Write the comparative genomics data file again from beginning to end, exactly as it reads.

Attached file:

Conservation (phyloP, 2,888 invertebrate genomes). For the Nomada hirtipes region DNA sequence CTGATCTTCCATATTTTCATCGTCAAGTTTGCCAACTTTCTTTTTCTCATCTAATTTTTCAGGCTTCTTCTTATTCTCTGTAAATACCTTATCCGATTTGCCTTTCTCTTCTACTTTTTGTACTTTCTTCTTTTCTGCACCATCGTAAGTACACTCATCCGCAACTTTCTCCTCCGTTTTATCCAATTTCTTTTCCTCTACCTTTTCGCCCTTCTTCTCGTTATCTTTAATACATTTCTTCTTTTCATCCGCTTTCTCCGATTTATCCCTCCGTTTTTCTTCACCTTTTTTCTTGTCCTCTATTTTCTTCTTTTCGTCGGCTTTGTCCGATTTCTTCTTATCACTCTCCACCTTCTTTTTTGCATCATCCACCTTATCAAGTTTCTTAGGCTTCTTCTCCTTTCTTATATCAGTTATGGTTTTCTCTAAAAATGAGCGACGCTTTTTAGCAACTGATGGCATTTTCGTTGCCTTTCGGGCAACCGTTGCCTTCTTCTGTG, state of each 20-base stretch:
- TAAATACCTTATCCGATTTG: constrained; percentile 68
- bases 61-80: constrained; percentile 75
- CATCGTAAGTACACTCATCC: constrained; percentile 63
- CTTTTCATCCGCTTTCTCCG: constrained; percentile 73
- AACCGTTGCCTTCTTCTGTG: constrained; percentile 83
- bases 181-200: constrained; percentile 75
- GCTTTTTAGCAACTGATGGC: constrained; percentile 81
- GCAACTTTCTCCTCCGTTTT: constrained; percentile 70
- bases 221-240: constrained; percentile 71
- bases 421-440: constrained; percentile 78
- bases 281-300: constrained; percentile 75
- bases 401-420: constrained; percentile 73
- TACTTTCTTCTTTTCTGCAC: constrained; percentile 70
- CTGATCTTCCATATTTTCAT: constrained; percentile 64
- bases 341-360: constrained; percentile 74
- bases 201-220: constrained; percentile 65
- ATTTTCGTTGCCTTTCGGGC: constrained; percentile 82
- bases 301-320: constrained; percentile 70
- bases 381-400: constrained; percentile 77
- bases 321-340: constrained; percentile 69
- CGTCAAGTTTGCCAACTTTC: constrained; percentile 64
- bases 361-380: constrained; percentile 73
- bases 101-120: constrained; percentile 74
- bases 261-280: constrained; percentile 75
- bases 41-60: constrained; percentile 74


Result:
Conservation (phyloP, 2,888 invertebrate genomes). For the Nomada hirtipes region DNA sequence CTGATCTTCCATATTTTCATCGTCAAGTTTGCCAACTTTCTTTTTCTCATCTAATTTTTCAGGCTTCTTCTTATTCTCTGTAAATACCTTATCCGATTTGCCTTTCTCTTCTACTTTTTGTACTTTCTTCTTTTCTGCACCATCGTAAGTACACTCATCCGCAACTTTCTCCTCCGTTTTATCCAATTTCTTTTCCTCTACCTTTTCGCCCTTCTTCTCGTTATCTTTAATACATTTCTTCTTTTCATCCGCTTTCTCCGATTTATCCCTCCGTTTTTCTTCACCTTTTTTCTTGTCCTCTATTTTCTTCTTTTCGTCGGCTTTGTCCGATTTCTTCTTATCACTCTCCACCTTCTTTTTTGCATCATCCACCTTATCAAGTTTCTTAGGCTTCTTCTCCTTTCTTATATCAGTTATGGTTTTCTCTAAAAATGAGCGACGCTTTTTAGCAACTGATGGCATTTTCGTTGCCTTTCGGGCAACCGTTGCCTTCTTCTGTG, state of each 20-base stretch:
- TAAATACCTTATCCGATTTG: constrained; percentile 68
- bases 61-80: constrained; percentile 75
- CATCGTAAGTACACTCATCC: constrained; percentile 63
- CTTTTCATCCGCTTTCTCCG: constrained; percentile 73
- AACCGTTGCCTTCTTCTGTG: constrained; percentile 83
- bases 181-200: constrained; percentile 75
- GCTTTTTAGCAACTGATGGC: constrained; percentile 81
- GCAACTTTCTCCTCCGTTTT: constrained; percentile 70
- bases 221-240: constrained; percentile 71
- bases 421-440: constrained; percentile 78
- bases 281-300: constrained; percentile 75
- bases 401-420: constrained; percentile 73
- TACTTTCTTCTTTTCTGCAC: constrained; percentile 70
- CTGATCTTCCATATTTTCAT: constrained; percentile 64
- bases 341-360: constrained; percentile 74
- bases 201-220: constrained; percentile 65
- ATTTTCGTTGCCTTTCGGGC: constrained; percentile 82
- bases 301-320: constrained; percentile 70
- bases 381-400: constrained; percentile 77
- bases 321-340: constrained; percentile 69
- CGTCAAGTTTGCCAACTTTC: constrained; percentile 64
- bases 361-380: constrained; percentile 73
- bases 101-120: constrained; percentile 74
- bases 261-280: constrained; percentile 75
- bases 41-60: constrained; percentile 74